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ATM Fees on the Rise for Non-Customers

Banking: The price has nearly tripled to $2.86 per transaction for consumers who use machines other than their own.

March 30, 2001|LIZ PULLIAM WESTON | TIMES STAFF WRITER

The price bank customers pay to use another bank's ATM has nearly tripled over the last five years, a new study says, although the rate of increase has slowed.

Nationwide, consumers who use an automated teller machine owned by a bank other than their own now pay an average of $2.86 per transaction, according to a study released Thursday by the U.S. Public Interest Research Group.

That's up 11% from $2.57 two years ago and nearly triple the $1.01 charged in 1996, the year major ATM networks began allowing banks to charge additional fees--known as surcharges--to non-customers. Californians paid a penny more than the national average.

"Banks are still gouging consumers," said Janine Benner, a consumer advocate with the California Public Interest Research Group, which is fighting banks' efforts to overturn surcharge bans in Santa Monica and San Francisco. "The surcharge is unnecessary and unfair."

Banks blasted the survey, saying it overstates the cost of using ATMs because most Americans use their own banks' machines or find other ways to avoid or minimize the fees.

"Consumers are smart," said Catherine Pulley, spokeswoman for the American Bankers Assn. "Sixty-eight percent of Americans pay $3 a month or less to use ATMs, and 57% pay nothing."

The consumer group surveyed banks in 25 states, including 17 banks in Los Angeles, San Francisco and Sacramento. In California, the two largest banks--Bank of America and Wells Fargo--charged the highest fees, the consumer group said.

Both banks charge their own customers $2 to use another bank's ATM, while charging non-customers a $1.50 surcharge.

The banks say the fees increase consumer convenience by helping fund the expansion of their ATM networks. Bank of America has 4,000 ATMs in the state while Wells Fargo has 2,700.

City councils in San Francisco and Santa Monica banned surcharges in 1999. Last year, a federal judge ruled the bans violated federal law and stopped the cities from enforcing them. The cities have appealed the ruling.

Although 94% of the banks surveyed now assess surcharges on non-customers who use their ATMs, a few have bucked the trend. Washington Mutual Bank said non-customer use of its ATMs has soared since the Seattle-based savings and loan dropped its surcharges in mid-October.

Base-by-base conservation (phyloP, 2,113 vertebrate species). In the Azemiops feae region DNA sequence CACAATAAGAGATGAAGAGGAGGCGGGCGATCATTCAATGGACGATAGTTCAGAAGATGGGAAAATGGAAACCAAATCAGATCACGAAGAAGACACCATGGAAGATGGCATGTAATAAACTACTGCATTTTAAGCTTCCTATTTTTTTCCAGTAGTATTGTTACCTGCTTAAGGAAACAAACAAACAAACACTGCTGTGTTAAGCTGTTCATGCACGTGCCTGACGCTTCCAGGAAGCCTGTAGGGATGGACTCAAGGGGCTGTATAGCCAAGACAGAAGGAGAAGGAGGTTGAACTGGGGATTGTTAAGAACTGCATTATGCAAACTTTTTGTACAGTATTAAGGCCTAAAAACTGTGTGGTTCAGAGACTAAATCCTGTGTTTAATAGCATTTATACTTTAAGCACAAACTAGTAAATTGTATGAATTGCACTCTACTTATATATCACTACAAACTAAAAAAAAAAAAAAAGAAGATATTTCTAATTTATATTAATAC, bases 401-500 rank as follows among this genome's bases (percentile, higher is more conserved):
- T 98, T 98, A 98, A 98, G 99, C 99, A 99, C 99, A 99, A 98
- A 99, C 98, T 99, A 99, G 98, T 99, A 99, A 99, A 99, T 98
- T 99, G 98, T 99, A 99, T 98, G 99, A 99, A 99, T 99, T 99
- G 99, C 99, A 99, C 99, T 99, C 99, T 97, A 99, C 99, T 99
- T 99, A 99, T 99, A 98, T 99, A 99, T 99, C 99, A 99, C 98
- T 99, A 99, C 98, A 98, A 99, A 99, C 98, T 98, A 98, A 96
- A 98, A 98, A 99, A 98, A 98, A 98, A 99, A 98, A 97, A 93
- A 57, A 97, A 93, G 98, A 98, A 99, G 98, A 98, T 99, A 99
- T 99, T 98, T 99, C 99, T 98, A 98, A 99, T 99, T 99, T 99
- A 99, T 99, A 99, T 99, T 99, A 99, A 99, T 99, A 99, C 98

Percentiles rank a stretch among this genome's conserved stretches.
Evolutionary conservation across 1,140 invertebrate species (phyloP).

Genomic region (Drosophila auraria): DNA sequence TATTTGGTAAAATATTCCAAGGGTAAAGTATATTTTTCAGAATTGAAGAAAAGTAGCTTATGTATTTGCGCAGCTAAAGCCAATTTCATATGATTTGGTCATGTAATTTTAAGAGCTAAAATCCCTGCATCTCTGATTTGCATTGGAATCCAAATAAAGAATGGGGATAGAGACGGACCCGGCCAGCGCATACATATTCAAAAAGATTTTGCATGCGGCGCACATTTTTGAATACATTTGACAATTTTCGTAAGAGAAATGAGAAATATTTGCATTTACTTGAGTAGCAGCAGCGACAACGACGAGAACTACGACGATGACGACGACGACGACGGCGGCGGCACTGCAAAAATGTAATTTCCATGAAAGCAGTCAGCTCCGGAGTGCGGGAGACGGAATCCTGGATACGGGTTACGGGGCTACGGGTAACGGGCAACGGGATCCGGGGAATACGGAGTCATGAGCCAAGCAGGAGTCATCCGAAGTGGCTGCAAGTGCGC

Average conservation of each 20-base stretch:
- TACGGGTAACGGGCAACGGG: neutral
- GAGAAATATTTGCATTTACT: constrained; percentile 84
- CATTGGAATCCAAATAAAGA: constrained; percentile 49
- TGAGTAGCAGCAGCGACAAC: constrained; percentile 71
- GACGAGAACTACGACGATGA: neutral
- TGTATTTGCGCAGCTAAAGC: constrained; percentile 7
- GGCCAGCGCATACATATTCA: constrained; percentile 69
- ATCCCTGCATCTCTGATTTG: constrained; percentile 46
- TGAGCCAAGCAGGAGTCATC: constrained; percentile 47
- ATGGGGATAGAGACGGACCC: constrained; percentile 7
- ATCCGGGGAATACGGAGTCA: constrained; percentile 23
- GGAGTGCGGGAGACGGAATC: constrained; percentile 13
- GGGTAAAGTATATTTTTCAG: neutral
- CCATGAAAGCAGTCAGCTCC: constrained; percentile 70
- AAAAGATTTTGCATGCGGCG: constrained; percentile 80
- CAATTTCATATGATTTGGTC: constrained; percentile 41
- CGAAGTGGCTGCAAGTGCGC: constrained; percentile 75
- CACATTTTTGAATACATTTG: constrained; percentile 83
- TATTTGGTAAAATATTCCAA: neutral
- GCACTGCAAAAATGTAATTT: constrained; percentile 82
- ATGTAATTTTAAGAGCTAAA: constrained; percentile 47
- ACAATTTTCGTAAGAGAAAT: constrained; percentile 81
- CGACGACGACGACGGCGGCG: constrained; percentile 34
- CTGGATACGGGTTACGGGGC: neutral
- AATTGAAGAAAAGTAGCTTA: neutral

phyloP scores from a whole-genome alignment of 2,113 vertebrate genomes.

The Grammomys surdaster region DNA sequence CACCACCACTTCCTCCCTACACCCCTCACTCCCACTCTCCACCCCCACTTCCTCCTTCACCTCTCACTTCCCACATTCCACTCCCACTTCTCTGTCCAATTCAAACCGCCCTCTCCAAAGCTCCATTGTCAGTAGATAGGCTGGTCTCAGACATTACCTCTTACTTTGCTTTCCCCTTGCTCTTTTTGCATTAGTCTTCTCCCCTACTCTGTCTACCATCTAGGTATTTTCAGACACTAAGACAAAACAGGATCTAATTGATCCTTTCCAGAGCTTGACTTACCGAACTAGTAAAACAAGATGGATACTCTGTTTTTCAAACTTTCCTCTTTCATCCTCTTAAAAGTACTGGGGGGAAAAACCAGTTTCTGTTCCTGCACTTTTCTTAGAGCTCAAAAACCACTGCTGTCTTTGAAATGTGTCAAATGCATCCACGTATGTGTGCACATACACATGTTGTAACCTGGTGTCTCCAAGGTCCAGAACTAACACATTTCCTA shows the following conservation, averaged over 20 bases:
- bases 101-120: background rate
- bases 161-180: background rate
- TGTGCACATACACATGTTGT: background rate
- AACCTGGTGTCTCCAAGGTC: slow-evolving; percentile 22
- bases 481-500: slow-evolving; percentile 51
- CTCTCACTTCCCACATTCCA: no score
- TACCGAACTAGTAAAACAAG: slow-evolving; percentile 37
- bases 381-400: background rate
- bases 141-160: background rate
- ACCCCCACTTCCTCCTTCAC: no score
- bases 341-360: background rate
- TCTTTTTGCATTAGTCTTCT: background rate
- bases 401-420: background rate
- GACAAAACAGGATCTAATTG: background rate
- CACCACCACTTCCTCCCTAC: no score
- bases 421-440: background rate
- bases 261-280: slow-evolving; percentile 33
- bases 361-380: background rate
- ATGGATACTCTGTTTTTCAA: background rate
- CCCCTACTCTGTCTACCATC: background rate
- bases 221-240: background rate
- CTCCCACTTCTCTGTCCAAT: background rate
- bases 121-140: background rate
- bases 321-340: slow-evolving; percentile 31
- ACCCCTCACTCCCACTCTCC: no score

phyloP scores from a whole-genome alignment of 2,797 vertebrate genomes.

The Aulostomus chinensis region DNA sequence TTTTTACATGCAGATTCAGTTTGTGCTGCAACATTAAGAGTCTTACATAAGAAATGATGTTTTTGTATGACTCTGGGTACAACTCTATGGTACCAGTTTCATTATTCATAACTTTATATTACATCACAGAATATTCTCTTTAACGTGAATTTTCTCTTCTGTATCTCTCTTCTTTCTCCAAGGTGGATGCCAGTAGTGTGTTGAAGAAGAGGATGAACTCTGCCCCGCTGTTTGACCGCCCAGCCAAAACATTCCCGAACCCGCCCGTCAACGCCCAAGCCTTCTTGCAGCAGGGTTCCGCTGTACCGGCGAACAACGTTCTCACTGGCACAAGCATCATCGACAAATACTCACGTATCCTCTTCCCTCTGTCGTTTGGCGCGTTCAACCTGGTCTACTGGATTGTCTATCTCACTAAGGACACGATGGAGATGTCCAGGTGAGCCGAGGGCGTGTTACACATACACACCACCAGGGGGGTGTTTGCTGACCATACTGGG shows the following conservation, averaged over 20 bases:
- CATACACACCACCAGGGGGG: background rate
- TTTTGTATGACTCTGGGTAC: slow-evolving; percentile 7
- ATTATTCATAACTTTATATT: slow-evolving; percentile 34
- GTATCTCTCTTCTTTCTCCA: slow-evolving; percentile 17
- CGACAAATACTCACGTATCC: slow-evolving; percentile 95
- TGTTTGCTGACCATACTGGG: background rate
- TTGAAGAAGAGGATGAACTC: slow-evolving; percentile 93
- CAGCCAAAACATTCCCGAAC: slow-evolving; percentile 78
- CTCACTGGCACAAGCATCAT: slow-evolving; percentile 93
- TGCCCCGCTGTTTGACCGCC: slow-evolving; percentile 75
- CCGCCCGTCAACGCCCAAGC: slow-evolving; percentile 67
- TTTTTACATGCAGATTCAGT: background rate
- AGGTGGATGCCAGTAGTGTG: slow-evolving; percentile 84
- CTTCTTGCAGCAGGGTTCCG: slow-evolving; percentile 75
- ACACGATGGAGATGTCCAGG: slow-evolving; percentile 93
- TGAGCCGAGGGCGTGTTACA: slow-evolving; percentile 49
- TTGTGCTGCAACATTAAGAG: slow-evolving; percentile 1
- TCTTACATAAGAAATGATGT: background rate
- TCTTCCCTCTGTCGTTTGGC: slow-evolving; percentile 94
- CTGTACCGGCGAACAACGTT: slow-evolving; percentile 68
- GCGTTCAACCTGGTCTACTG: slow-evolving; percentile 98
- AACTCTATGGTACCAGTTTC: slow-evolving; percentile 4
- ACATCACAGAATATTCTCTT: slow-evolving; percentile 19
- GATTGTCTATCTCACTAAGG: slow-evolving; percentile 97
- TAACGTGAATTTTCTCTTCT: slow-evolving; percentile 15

The thrift said the policy is an effective recruitment tool, with two-thirds of the new customers the bank surveyed citing the no-surcharge policy as a reason they switched banks, said spokesman Adrian Rodriguez.

The consumer survey noted another fee trend: About one-quarter of the large banks nationwide charge their customers an annual fee to use an ATM or check card, a practice that has yet to surface in California.

Wells Fargo, for example, charges a $15 annual fee for ATM card users in Iowa and a $10 fee in Colorado. Nationwide, the fee is charged by 24% of large banks and 12% of small banks, with the charge averaging $13.76, the consumer survey found.

Wells Fargo spokeswoman Mary Trigg said the bank had no plans to charge the annual ATM fee in California. The fees were instituted by banks in Iowa and Colorado before the bank's 1998 merger with Norwest Corp., Trigg said.

Analysts say fees have helped boost bank profits and provided banks with some insulation against changing interest rates.

(BEGIN TEXT OF INFOBOX / INFOGRAPHIC)

Rising Costs

Fees for using ATMs at a bank other than your own have nearly tripled since 1996, although the rate of increase has slowed recently.

* Foreign fee: Charged by your bank for using another bank's ATM

** Surcharge: Fee for using an ATM operated by a bank other than your own; charged by the bank that owns the ATM

*

Source: U.S. Public Interest Research Group

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